Check out the latest PG&E earnings call transcript.

Sometimes, it's possible to see a troubled company's trajectory toward Chapter 11 from miles away. In the case of utility company PG&E (PCG -0.65%), the disaster was not truly obvious until it was almost too late to react. Now that its share price has cratered from the high $40s in November to single digits this week, the question for anyone who rode it all the way down (thinking, perhaps, that California wouldn't let the company implode) is: What to do now?

In this segment from MarketFoolery, host Chris Hill and contributor Dan Kline discuss PG&E and how to handle such troubled assets more broadly.

A full transcript follows the video.

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This video was recorded on Jan. 14, 2019.

Chris Hill: PG&E is filing for bankruptcy because of the liability around the wildfires in California. Not surprisingly, shares of PG&E down 50% today. Again, this is not a surprise. I'm curious if you've ever found yourself in this situation. This is a question we've gotten before from not just investors in PG&E, but investors in a distressed business. You could look at Sears at any point over the last 12 months. What's your go-to move in that situation as an investor? Even though I've got a couple of stocks in my portfolio that are way down, they're not on the verge of bankruptcy or anything like that. I'm loath to sell them. I think if I were in this situation, I would look to cut my losses.

Dan Kline: First of all, if you're in this situation, forgive yourself. This isn't bad prognostication. This isn't, you really believed Sears' strategy of doing absolutely nothing would turn their business around. This is liability in a disaster. Maybe, if you knew each member of management personally, you might have known, but there was no way. Let it go.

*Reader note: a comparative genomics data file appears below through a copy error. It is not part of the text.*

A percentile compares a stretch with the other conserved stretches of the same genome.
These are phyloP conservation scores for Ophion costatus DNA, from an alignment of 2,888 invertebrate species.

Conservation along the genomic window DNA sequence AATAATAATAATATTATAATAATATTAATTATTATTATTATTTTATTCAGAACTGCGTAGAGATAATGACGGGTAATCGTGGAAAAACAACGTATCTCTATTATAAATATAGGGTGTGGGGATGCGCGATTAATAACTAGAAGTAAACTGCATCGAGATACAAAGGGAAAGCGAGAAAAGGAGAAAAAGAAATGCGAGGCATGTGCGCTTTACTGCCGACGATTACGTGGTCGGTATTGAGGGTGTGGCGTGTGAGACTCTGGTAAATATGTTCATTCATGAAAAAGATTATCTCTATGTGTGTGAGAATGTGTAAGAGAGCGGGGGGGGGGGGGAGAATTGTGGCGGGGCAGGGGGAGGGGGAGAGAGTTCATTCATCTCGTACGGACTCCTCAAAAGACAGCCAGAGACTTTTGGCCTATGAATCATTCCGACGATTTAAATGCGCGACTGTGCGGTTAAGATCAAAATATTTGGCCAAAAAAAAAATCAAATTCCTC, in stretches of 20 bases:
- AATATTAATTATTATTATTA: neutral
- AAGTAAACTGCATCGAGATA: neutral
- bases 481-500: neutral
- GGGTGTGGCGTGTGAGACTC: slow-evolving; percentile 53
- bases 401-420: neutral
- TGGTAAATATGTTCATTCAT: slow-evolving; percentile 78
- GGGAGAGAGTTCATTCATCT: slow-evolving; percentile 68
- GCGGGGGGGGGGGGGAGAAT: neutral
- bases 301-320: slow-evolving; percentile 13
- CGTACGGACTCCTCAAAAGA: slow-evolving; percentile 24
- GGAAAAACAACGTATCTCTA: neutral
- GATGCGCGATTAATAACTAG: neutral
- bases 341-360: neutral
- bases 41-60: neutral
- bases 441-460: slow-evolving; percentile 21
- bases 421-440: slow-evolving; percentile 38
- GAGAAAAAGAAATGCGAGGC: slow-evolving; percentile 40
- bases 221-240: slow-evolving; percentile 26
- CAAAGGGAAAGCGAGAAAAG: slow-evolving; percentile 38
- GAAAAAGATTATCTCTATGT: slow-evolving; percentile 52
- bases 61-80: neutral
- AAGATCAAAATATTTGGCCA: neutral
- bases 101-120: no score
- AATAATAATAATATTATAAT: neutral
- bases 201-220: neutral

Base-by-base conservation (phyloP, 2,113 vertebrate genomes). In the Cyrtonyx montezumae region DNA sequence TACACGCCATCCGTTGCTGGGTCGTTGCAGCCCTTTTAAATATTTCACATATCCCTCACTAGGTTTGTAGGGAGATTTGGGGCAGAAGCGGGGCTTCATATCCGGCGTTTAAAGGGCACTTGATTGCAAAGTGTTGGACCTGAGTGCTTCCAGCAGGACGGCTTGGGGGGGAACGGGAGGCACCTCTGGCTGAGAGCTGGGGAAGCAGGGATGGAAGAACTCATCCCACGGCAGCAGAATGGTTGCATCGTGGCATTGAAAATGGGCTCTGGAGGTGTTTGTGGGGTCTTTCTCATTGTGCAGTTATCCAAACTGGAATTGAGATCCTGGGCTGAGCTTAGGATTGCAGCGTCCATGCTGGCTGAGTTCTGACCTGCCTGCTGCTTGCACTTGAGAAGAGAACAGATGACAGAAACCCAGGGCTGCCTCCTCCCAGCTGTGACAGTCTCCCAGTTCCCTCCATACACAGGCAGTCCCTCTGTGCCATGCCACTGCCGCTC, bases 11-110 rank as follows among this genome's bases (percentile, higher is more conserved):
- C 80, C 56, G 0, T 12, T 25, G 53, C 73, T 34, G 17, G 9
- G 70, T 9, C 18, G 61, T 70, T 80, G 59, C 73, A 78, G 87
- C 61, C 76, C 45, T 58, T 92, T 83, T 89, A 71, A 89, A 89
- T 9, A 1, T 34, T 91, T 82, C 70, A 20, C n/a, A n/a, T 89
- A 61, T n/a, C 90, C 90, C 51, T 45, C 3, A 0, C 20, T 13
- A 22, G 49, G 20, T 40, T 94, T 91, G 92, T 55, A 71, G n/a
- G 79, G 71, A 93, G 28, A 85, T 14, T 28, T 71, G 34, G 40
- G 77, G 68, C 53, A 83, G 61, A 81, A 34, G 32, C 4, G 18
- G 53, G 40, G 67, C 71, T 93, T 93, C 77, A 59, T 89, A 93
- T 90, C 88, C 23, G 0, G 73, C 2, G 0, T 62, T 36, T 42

Then, get out the best you can. Holding on to the stock...there's not going to be a turnaround. These assets will all be sold because this company does need to still operate -- at least, these services need to be provided.

Hill: It's a utility.

Kline: But, three years from now, when they've figured it out, when the last PG&E desk chair is sold and there's a fund, the fund is not going to pay back stockholders. You don't want to be waiting to get your $0.02 on the $1.00. Just get out. Call it a lesson learned. Hopefully, you have some gains to offset those losses.

Hill: Right. We were talking earlier, I was saying, "Gosh, if you're in this situation with PG&E, maybe one of the silver linings is the timing of it all." We're a couple of weeks into the year. If you're selling now, then you've got 11 months to look at your portfolio and think, "Is there something I want to sell at a gain? These losses will offset that and I'm going to have a very attractive tax bill." And by very attractive, I mean, maybe you're paying nothing for capital gains.

Kline: You have to look on the bright side because this isn't good for anybody.